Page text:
Tuesday, September 27, 2011


by Dawn Pisturino

Meditation has been used for thousands of years to calm the mind and body and to achieve a greater sense of well-being. Researchers who have studied its effects on people with high blood pressure report that meditation reduces oxygen consumption, respiration and heart rates, and blood pressure.

There are many forms of meditation with varying goals. The simplest to practice is mindfulness meditation. Mindfulness means being fully aware of the present moment. It means being completely focused on the task at hand, without any thought about the future or past. This may sound simple, but try it! You will soon discover that your mind is full of "monkey chatter!"

Sit erect with your legs crossed in a comfortable position and your hands on your knees or lying in your lap. Support yourself with pillows, if necessary, or lie down flat with your legs hip-width apart and your arms at your sides with the palms of your hands facing upward.

Close your eyes. Remain quiet for a few moments, relaxing your whole body, and listen to the sounds around you. Gradually focus your attention on your breathing. In-out. In-out. Breathe naturally in-out. In-out.

As you breathe in, allow your abdomen to expand, forcing the air to the bottom of your lungs. As you breathe out, pull your abdomen in, forcing the air to empty completely from your lungs. Stay focused on breathing, and gradually allow your breathing to become slower and longer.

Notice the pause between breaths. Notice the silence. Feel the peace.

It is normal for thoughts to come into your head and distract you. As soon as you realize this is happening, return your attention to your breathing. 

Practice this simple meditation for at least fifteen minutes. Then lie quietly for a few minutes. Get up and reward yourself with a hot cup of herbal tea such as chamomile or kava kava. Over time, your meditation practice will naturally become longer.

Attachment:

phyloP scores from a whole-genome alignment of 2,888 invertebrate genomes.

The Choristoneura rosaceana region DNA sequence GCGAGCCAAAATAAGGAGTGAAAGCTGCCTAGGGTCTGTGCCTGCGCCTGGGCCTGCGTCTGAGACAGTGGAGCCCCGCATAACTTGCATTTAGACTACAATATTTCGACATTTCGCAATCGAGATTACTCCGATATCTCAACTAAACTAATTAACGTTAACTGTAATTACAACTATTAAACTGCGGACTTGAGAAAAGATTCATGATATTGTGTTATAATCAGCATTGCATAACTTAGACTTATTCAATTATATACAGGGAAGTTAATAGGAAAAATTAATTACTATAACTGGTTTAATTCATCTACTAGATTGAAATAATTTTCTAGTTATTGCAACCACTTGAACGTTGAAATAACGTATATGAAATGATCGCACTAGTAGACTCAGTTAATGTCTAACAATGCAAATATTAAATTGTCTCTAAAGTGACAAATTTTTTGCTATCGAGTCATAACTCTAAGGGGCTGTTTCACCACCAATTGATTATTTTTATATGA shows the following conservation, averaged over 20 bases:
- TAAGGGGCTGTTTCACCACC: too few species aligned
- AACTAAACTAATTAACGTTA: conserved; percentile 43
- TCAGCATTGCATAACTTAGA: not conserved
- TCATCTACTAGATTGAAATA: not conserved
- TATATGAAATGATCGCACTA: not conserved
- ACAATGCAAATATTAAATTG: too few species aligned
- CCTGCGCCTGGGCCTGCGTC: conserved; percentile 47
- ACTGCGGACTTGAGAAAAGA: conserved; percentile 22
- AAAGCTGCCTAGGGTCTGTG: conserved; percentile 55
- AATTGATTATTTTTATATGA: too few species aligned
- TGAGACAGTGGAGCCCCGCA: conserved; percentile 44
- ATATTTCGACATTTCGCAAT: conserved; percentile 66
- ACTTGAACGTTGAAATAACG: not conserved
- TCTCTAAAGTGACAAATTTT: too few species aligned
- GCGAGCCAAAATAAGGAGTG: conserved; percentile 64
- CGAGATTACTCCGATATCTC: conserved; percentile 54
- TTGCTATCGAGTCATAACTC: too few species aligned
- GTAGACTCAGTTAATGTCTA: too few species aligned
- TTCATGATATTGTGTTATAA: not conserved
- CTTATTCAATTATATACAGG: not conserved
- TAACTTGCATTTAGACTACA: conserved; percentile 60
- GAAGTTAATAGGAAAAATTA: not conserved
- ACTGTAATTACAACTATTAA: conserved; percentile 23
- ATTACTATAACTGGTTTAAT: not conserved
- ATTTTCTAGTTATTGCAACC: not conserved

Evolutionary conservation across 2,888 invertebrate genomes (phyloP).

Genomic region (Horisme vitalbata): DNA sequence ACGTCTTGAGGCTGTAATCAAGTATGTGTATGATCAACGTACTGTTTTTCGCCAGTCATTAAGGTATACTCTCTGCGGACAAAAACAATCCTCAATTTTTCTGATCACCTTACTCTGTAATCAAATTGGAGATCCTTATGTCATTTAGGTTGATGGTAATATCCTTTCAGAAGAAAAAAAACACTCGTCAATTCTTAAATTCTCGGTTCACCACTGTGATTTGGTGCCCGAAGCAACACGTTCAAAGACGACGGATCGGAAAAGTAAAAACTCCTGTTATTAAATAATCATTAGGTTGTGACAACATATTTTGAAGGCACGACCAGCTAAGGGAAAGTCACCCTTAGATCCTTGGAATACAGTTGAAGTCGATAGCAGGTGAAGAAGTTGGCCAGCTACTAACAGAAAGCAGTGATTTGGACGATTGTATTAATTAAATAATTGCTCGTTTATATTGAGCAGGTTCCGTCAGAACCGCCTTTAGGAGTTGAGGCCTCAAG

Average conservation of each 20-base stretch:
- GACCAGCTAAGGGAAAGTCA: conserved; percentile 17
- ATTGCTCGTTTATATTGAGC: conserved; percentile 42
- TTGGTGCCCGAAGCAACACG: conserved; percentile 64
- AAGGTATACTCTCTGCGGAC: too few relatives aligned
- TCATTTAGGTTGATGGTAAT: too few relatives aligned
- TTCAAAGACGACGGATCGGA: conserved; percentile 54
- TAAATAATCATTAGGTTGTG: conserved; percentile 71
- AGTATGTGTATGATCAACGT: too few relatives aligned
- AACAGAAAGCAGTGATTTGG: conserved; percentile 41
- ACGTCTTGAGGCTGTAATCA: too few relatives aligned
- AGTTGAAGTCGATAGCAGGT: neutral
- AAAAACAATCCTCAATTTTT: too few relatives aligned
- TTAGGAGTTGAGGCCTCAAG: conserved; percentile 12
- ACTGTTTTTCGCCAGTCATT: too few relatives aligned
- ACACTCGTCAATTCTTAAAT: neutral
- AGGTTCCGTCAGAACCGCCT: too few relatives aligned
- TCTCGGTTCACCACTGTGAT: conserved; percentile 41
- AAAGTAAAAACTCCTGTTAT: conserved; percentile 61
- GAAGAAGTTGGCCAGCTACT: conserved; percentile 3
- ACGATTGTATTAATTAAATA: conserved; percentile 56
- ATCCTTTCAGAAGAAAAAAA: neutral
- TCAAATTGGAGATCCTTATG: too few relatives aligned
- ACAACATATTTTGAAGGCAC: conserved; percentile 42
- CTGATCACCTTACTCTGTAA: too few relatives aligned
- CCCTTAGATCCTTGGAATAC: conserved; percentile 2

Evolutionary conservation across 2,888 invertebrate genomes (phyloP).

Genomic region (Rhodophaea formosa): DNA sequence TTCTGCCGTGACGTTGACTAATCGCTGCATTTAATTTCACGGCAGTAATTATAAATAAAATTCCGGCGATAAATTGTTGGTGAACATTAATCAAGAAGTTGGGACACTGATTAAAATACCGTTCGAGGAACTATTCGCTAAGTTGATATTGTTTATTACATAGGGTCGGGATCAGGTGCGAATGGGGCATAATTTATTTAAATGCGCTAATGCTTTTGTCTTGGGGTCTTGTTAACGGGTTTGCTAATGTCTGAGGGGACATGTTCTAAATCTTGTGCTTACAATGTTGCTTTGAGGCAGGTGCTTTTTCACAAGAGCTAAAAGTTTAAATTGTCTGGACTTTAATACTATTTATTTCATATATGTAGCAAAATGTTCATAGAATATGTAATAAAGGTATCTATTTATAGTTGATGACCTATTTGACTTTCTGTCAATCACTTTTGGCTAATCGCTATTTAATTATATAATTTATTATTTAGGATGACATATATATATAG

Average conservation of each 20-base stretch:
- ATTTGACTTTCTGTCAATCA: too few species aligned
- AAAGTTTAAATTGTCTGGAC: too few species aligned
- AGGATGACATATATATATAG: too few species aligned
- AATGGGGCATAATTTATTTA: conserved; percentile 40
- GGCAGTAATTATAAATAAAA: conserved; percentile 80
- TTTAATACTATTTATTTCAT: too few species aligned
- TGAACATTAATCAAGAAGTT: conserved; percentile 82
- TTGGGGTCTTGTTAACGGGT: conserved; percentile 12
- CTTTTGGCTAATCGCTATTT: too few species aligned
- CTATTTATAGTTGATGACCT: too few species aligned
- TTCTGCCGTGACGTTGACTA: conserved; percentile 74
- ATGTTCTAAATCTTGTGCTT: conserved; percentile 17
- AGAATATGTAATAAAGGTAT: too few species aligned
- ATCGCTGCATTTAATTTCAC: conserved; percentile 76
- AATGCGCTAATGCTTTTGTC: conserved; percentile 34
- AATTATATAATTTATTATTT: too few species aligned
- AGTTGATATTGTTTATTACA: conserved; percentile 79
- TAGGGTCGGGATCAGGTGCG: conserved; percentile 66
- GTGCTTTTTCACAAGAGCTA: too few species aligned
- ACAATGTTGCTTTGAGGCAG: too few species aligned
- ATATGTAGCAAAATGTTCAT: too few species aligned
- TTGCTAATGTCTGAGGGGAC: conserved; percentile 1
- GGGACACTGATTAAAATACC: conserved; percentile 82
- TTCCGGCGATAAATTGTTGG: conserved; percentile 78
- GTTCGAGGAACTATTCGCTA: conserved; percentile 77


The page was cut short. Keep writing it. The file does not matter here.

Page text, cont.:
February 6, 2007
Published in The Kingman Daily Miner, March 13, 2007.
Copyright 2011 Dawn Pisturino. All Rights Reserved.

Saturday, September 17, 2011


by Dawn Pisturino

When you look in a mirror, what do you see? Two eyes, a mouth, two shoulders, hands, legs, and feet. But you also have a mind for thinking, planning, creating, remembering, and dreaming. You own emotions such as love, hate, anger, despair; and a spirit which searches for meaning and validation.

Even though you can't see it, you know that your mind exists and is functioning on a day-to-day basis. You are keenly aware of your shifting emotions, even though you can't touch them. In the face of obstacles, you call upon your inner spirit to face those obstacles and overcome them.

If you were just a body, you would function like a robot performing tasks in a mechanical fashion without deviating from the routine. If you were all mind, you wouldn't need a body. If you were all spirit, you wouldn't need this world at all.

Once you recognize that you are made of body, mind, and spirit, you can see yourself as a whole person. You can appreciate the beauty and wonder of yourself. Science has dissected the physical body for centuries and still has not discovered all of its secrets. Psychiatrists have tried to analyze and understand the mind, to no avail. The imagination continues to amaze and delight all of us. The world of the spirit is an infinite frontier yet to be explored. 

When you are living in balance, you are addressing the needs of body, mind, and spirit. You nourish the body with food, the mind with knowledge, and the spirit with faith and hope.

You know when you are feeling out of balance. You know when you are experiencing too much stress. You know when you are not eating right or getting enough sleep. You know when you are feeling lost and empty inside. You know when you are consumed with love or rage. You know when your body craves exercise, your mind seeks quiet, and your spirit needs comfort.

Stop for a moment. Listen to yourself. Your body, mind, and spirit are speaking to you. They are asking to be recognized and nourished. You know already what to do. If in doubt, seek help.

January 22, 2007
Published in The Kingman Daily Miner, March 6, 2007
Copyright 2011 Dawn Pisturino. All Rights Reserved.